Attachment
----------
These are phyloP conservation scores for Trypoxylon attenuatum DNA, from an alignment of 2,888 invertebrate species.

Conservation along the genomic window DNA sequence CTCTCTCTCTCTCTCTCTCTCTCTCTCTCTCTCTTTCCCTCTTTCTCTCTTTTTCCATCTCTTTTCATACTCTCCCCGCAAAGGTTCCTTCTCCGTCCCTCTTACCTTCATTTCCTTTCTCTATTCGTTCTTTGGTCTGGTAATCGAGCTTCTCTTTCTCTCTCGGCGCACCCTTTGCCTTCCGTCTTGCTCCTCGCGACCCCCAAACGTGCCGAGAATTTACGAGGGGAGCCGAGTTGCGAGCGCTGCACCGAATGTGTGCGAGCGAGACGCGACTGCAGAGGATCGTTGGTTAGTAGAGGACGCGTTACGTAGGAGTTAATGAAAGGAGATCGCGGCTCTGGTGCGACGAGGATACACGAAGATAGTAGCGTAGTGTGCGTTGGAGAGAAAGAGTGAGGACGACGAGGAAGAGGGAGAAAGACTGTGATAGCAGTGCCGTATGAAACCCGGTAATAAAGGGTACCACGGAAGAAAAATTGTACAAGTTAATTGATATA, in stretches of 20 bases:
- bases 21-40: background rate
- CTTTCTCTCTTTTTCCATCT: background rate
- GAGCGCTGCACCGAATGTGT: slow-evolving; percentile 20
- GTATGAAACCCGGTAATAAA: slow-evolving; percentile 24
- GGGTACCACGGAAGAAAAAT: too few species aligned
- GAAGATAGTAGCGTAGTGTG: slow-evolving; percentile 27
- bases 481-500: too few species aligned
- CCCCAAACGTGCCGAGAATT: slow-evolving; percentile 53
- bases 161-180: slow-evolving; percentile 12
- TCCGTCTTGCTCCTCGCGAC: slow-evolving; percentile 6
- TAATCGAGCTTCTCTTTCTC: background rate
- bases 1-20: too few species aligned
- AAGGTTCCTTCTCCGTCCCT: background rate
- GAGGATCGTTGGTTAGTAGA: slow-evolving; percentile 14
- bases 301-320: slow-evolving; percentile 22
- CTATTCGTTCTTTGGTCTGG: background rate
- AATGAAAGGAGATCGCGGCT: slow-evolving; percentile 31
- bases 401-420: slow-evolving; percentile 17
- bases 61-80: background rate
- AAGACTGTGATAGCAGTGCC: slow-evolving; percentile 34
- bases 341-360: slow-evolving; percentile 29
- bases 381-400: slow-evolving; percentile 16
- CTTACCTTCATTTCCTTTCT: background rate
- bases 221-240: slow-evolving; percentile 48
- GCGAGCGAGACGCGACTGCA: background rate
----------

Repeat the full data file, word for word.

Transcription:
These are phyloP conservation scores for Trypoxylon attenuatum DNA, from an alignment of 2,888 invertebrate species.

Conservation along the genomic window DNA sequence CTCTCTCTCTCTCTCTCTCTCTCTCTCTCTCTCTTTCCCTCTTTCTCTCTTTTTCCATCTCTTTTCATACTCTCCCCGCAAAGGTTCCTTCTCCGTCCCTCTTACCTTCATTTCCTTTCTCTATTCGTTCTTTGGTCTGGTAATCGAGCTTCTCTTTCTCTCTCGGCGCACCCTTTGCCTTCCGTCTTGCTCCTCGCGACCCCCAAACGTGCCGAGAATTTACGAGGGGAGCCGAGTTGCGAGCGCTGCACCGAATGTGTGCGAGCGAGACGCGACTGCAGAGGATCGTTGGTTAGTAGAGGACGCGTTACGTAGGAGTTAATGAAAGGAGATCGCGGCTCTGGTGCGACGAGGATACACGAAGATAGTAGCGTAGTGTGCGTTGGAGAGAAAGAGTGAGGACGACGAGGAAGAGGGAGAAAGACTGTGATAGCAGTGCCGTATGAAACCCGGTAATAAAGGGTACCACGGAAGAAAAATTGTACAAGTTAATTGATATA, in stretches of 20 bases:
- bases 21-40: background rate
- CTTTCTCTCTTTTTCCATCT: background rate
- GAGCGCTGCACCGAATGTGT: slow-evolving; percentile 20
- GTATGAAACCCGGTAATAAA: slow-evolving; percentile 24
- GGGTACCACGGAAGAAAAAT: too few species aligned
- GAAGATAGTAGCGTAGTGTG: slow-evolving; percentile 27
- bases 481-500: too few species aligned
- CCCCAAACGTGCCGAGAATT: slow-evolving; percentile 53
- bases 161-180: slow-evolving; percentile 12
- TCCGTCTTGCTCCTCGCGAC: slow-evolving; percentile 6
- TAATCGAGCTTCTCTTTCTC: background rate
- bases 1-20: too few species aligned
- AAGGTTCCTTCTCCGTCCCT: background rate
- GAGGATCGTTGGTTAGTAGA: slow-evolving; percentile 14
- bases 301-320: slow-evolving; percentile 22
- CTATTCGTTCTTTGGTCTGG: background rate
- AATGAAAGGAGATCGCGGCT: slow-evolving; percentile 31
- bases 401-420: slow-evolving; percentile 17
- bases 61-80: background rate
- AAGACTGTGATAGCAGTGCC: slow-evolving; percentile 34
- bases 341-360: slow-evolving; percentile 29
- bases 381-400: slow-evolving; percentile 16
- CTTACCTTCATTTCCTTTCT: background rate
- bases 221-240: slow-evolving; percentile 48
- GCGAGCGAGACGCGACTGCA: background rate